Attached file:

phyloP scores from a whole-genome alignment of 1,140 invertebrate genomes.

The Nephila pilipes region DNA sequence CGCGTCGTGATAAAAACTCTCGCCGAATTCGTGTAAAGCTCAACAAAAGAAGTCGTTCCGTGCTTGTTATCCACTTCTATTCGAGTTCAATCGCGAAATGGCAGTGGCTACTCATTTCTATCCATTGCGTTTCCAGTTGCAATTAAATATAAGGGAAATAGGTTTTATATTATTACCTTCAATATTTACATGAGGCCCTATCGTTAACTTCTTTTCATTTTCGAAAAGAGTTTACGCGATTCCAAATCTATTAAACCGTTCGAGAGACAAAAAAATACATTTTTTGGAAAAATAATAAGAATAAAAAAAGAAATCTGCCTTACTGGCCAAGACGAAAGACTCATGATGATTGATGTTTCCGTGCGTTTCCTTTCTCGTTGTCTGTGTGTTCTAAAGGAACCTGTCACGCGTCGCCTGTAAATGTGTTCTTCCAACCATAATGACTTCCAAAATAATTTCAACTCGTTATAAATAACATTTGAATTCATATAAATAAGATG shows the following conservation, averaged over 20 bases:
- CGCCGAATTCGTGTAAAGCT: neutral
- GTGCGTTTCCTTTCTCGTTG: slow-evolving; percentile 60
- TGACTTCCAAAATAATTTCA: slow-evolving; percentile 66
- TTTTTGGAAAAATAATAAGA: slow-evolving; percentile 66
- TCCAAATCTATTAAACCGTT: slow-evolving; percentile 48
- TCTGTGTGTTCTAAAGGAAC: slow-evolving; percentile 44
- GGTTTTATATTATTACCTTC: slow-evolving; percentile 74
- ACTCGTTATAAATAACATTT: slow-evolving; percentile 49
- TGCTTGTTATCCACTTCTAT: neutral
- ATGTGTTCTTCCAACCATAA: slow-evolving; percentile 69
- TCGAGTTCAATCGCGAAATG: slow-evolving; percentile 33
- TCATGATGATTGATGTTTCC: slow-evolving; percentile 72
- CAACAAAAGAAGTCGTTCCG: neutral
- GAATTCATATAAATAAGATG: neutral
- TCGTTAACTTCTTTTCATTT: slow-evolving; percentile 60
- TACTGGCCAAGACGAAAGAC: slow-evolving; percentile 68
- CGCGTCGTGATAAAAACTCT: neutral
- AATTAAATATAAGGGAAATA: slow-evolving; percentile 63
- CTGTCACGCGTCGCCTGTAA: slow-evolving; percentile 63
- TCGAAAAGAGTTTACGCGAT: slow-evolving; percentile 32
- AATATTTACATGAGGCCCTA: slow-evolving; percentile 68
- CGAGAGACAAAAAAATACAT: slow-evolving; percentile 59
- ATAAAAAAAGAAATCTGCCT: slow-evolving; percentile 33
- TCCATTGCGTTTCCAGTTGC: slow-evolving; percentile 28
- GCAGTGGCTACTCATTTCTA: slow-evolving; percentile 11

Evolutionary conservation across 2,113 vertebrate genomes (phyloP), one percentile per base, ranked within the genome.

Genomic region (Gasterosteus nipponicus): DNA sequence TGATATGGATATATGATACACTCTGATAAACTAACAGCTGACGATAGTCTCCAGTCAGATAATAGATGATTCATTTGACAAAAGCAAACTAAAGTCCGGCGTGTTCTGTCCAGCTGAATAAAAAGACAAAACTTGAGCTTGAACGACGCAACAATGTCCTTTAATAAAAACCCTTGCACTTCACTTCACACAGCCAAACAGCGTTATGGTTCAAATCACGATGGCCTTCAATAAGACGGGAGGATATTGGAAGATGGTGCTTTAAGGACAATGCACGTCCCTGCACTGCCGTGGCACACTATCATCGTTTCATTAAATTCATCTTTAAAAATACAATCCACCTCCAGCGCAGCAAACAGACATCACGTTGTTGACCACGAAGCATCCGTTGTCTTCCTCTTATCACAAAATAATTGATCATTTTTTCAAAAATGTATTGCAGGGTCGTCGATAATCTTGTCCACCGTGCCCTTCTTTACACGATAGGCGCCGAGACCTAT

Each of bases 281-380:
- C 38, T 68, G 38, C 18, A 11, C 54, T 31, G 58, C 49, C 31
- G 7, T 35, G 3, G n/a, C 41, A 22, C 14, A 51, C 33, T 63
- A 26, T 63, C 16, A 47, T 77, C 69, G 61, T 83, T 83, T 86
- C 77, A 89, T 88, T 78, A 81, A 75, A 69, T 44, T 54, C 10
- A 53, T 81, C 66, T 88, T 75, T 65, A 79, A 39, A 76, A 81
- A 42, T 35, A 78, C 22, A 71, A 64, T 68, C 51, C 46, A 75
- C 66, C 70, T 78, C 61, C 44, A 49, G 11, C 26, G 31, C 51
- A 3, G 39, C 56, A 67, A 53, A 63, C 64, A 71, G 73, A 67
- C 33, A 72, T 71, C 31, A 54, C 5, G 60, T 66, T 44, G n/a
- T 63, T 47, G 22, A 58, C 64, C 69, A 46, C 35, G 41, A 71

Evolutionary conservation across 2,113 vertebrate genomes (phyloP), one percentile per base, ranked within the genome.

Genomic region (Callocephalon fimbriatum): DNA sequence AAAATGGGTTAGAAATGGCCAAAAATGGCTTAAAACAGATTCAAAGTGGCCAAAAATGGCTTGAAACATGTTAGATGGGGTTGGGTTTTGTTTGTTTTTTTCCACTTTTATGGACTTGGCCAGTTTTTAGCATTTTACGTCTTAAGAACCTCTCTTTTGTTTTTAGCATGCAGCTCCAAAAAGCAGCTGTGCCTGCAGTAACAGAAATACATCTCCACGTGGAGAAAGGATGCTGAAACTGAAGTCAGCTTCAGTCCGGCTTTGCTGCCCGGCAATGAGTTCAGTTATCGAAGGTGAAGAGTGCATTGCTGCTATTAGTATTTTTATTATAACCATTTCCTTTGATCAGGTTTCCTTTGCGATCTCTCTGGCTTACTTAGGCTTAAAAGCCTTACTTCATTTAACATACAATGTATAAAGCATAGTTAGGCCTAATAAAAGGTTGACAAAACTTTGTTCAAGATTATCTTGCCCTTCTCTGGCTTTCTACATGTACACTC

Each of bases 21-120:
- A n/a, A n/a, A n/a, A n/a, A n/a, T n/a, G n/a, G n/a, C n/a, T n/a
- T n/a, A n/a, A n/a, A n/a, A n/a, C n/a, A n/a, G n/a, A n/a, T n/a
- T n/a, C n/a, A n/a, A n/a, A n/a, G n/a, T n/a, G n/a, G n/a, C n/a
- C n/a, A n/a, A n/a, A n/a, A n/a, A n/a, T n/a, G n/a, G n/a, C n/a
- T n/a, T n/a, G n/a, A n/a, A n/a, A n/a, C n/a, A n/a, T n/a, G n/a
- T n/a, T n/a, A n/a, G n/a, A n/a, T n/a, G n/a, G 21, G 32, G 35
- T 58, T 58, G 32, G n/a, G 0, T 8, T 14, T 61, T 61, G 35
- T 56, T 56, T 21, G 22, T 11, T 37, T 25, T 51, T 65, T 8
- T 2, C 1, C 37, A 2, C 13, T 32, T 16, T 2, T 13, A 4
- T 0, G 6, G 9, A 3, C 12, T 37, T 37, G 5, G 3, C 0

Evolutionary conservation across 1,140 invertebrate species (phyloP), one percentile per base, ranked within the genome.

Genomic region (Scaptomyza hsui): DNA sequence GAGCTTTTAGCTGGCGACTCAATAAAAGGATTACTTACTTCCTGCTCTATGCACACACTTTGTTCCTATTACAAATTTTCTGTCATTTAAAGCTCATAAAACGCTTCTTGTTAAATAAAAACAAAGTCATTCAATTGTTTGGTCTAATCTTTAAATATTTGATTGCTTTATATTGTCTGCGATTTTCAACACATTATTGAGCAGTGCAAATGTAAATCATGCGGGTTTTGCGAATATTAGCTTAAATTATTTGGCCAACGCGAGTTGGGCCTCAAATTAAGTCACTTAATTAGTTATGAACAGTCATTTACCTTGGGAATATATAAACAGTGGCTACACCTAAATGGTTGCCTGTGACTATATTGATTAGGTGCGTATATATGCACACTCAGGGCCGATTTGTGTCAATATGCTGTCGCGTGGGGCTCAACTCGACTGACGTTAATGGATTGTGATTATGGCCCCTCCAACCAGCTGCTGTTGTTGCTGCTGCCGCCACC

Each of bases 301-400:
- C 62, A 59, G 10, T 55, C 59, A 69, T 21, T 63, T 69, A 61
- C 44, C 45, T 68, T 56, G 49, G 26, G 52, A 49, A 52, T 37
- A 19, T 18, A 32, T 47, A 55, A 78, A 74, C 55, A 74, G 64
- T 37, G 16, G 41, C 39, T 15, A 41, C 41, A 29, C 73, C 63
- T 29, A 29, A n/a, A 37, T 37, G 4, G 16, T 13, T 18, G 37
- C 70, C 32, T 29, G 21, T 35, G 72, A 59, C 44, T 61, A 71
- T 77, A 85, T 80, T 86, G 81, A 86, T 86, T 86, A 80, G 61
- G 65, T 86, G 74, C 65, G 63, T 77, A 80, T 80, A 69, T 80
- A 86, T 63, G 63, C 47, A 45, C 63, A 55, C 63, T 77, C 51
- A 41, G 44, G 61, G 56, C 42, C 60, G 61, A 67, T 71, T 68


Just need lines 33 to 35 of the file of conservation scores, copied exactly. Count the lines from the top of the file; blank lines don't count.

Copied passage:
- A 26, T 63, C 16, A 47, T 77, C 69, G 61, T 83, T 83, T 86
- C 77, A 89, T 88, T 78, A 81, A 75, A 69, T 44, T 54, C 10
- A 53, T 81, C 66, T 88, T 75, T 65, A 79, A 39, A 76, A 81